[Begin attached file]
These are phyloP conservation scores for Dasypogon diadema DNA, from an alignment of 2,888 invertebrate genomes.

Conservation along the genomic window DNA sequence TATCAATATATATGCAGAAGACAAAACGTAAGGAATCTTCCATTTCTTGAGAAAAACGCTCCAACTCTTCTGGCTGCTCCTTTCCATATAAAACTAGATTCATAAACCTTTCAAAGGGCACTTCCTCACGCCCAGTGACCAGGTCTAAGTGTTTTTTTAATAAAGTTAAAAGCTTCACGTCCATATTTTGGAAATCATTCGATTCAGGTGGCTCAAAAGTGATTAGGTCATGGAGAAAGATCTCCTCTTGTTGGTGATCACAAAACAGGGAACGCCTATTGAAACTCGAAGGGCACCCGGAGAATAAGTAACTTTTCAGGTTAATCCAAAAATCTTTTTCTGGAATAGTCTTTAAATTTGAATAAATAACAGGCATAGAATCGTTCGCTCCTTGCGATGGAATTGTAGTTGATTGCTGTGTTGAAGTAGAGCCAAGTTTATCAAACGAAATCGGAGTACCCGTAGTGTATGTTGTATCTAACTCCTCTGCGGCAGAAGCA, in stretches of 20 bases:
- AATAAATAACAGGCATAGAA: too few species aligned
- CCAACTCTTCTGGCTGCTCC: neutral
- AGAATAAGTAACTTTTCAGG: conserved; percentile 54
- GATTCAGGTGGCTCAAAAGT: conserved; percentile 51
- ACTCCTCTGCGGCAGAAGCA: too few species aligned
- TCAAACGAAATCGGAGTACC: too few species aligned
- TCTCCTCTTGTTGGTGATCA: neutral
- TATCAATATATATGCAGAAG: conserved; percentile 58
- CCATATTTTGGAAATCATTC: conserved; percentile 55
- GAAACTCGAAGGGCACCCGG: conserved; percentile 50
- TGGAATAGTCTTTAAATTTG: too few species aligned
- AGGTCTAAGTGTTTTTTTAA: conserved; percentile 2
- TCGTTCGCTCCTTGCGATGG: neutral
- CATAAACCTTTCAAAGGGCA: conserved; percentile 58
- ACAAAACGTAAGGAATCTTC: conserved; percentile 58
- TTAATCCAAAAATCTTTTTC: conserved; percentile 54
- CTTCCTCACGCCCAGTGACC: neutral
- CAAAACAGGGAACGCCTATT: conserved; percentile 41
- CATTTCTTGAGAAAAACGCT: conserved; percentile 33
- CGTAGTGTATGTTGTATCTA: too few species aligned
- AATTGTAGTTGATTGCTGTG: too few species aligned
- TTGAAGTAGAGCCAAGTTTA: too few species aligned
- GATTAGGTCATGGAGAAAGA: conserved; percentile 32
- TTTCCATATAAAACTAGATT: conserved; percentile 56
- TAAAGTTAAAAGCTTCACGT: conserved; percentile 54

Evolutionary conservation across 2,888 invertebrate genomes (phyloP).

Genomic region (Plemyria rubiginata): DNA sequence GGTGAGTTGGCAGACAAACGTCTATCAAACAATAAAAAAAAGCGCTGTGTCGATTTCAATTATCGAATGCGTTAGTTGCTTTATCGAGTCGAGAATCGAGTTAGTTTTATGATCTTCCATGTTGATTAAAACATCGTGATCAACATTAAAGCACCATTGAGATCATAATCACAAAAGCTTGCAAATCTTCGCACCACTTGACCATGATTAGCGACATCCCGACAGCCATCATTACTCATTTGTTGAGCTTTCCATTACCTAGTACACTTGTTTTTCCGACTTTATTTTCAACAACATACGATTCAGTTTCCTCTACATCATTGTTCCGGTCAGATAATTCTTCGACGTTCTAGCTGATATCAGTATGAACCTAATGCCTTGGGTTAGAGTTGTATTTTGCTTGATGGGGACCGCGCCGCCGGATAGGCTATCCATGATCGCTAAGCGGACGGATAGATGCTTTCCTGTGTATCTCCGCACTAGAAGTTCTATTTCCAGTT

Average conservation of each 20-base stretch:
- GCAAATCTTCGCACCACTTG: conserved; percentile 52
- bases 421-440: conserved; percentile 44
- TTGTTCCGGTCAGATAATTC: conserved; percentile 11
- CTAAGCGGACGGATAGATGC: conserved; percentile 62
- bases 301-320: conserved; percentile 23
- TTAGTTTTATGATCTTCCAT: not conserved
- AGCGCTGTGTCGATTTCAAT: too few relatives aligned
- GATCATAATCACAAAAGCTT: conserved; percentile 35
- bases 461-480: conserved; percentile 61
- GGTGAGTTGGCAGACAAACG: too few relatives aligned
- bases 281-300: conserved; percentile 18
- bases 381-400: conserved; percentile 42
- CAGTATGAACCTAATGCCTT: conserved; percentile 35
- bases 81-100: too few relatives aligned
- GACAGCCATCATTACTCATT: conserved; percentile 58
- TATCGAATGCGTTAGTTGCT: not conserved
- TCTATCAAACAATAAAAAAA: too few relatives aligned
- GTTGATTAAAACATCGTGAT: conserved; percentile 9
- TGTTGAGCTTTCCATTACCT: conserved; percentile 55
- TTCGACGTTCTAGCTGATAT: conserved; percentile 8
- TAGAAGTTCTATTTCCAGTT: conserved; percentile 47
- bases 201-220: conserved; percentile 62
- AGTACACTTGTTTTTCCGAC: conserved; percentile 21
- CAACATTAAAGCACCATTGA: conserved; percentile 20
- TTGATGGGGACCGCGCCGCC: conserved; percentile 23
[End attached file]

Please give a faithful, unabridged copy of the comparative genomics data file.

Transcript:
These are phyloP conservation scores for Dasypogon diadema DNA, from an alignment of 2,888 invertebrate genomes.

Conservation along the genomic window DNA sequence TATCAATATATATGCAGAAGACAAAACGTAAGGAATCTTCCATTTCTTGAGAAAAACGCTCCAACTCTTCTGGCTGCTCCTTTCCATATAAAACTAGATTCATAAACCTTTCAAAGGGCACTTCCTCACGCCCAGTGACCAGGTCTAAGTGTTTTTTTAATAAAGTTAAAAGCTTCACGTCCATATTTTGGAAATCATTCGATTCAGGTGGCTCAAAAGTGATTAGGTCATGGAGAAAGATCTCCTCTTGTTGGTGATCACAAAACAGGGAACGCCTATTGAAACTCGAAGGGCACCCGGAGAATAAGTAACTTTTCAGGTTAATCCAAAAATCTTTTTCTGGAATAGTCTTTAAATTTGAATAAATAACAGGCATAGAATCGTTCGCTCCTTGCGATGGAATTGTAGTTGATTGCTGTGTTGAAGTAGAGCCAAGTTTATCAAACGAAATCGGAGTACCCGTAGTGTATGTTGTATCTAACTCCTCTGCGGCAGAAGCA, in stretches of 20 bases:
- AATAAATAACAGGCATAGAA: too few species aligned
- CCAACTCTTCTGGCTGCTCC: neutral
- AGAATAAGTAACTTTTCAGG: conserved; percentile 54
- GATTCAGGTGGCTCAAAAGT: conserved; percentile 51
- ACTCCTCTGCGGCAGAAGCA: too few species aligned
- TCAAACGAAATCGGAGTACC: too few species aligned
- TCTCCTCTTGTTGGTGATCA: neutral
- TATCAATATATATGCAGAAG: conserved; percentile 58
- CCATATTTTGGAAATCATTC: conserved; percentile 55
- GAAACTCGAAGGGCACCCGG: conserved; percentile 50
- TGGAATAGTCTTTAAATTTG: too few species aligned
- AGGTCTAAGTGTTTTTTTAA: conserved; percentile 2
- TCGTTCGCTCCTTGCGATGG: neutral
- CATAAACCTTTCAAAGGGCA: conserved; percentile 58
- ACAAAACGTAAGGAATCTTC: conserved; percentile 58
- TTAATCCAAAAATCTTTTTC: conserved; percentile 54
- CTTCCTCACGCCCAGTGACC: neutral
- CAAAACAGGGAACGCCTATT: conserved; percentile 41
- CATTTCTTGAGAAAAACGCT: conserved; percentile 33
- CGTAGTGTATGTTGTATCTA: too few species aligned
- AATTGTAGTTGATTGCTGTG: too few species aligned
- TTGAAGTAGAGCCAAGTTTA: too few species aligned
- GATTAGGTCATGGAGAAAGA: conserved; percentile 32
- TTTCCATATAAAACTAGATT: conserved; percentile 56
- TAAAGTTAAAAGCTTCACGT: conserved; percentile 54

Evolutionary conservation across 2,888 invertebrate genomes (phyloP).

Genomic region (Plemyria rubiginata): DNA sequence GGTGAGTTGGCAGACAAACGTCTATCAAACAATAAAAAAAAGCGCTGTGTCGATTTCAATTATCGAATGCGTTAGTTGCTTTATCGAGTCGAGAATCGAGTTAGTTTTATGATCTTCCATGTTGATTAAAACATCGTGATCAACATTAAAGCACCATTGAGATCATAATCACAAAAGCTTGCAAATCTTCGCACCACTTGACCATGATTAGCGACATCCCGACAGCCATCATTACTCATTTGTTGAGCTTTCCATTACCTAGTACACTTGTTTTTCCGACTTTATTTTCAACAACATACGATTCAGTTTCCTCTACATCATTGTTCCGGTCAGATAATTCTTCGACGTTCTAGCTGATATCAGTATGAACCTAATGCCTTGGGTTAGAGTTGTATTTTGCTTGATGGGGACCGCGCCGCCGGATAGGCTATCCATGATCGCTAAGCGGACGGATAGATGCTTTCCTGTGTATCTCCGCACTAGAAGTTCTATTTCCAGTT

Average conservation of each 20-base stretch:
- GCAAATCTTCGCACCACTTG: conserved; percentile 52
- bases 421-440: conserved; percentile 44
- TTGTTCCGGTCAGATAATTC: conserved; percentile 11
- CTAAGCGGACGGATAGATGC: conserved; percentile 62
- bases 301-320: conserved; percentile 23
- TTAGTTTTATGATCTTCCAT: not conserved
- AGCGCTGTGTCGATTTCAAT: too few relatives aligned
- GATCATAATCACAAAAGCTT: conserved; percentile 35
- bases 461-480: conserved; percentile 61
- GGTGAGTTGGCAGACAAACG: too few relatives aligned
- bases 281-300: conserved; percentile 18
- bases 381-400: conserved; percentile 42
- CAGTATGAACCTAATGCCTT: conserved; percentile 35
- bases 81-100: too few relatives aligned
- GACAGCCATCATTACTCATT: conserved; percentile 58
- TATCGAATGCGTTAGTTGCT: not conserved
- TCTATCAAACAATAAAAAAA: too few relatives aligned
- GTTGATTAAAACATCGTGAT: conserved; percentile 9
- TGTTGAGCTTTCCATTACCT: conserved; percentile 55
- TTCGACGTTCTAGCTGATAT: conserved; percentile 8
- TAGAAGTTCTATTTCCAGTT: conserved; percentile 47
- bases 201-220: conserved; percentile 62
- AGTACACTTGTTTTTCCGAC: conserved; percentile 21
- CAACATTAAAGCACCATTGA: conserved; percentile 20
- TTGATGGGGACCGCGCCGCC: conserved; percentile 23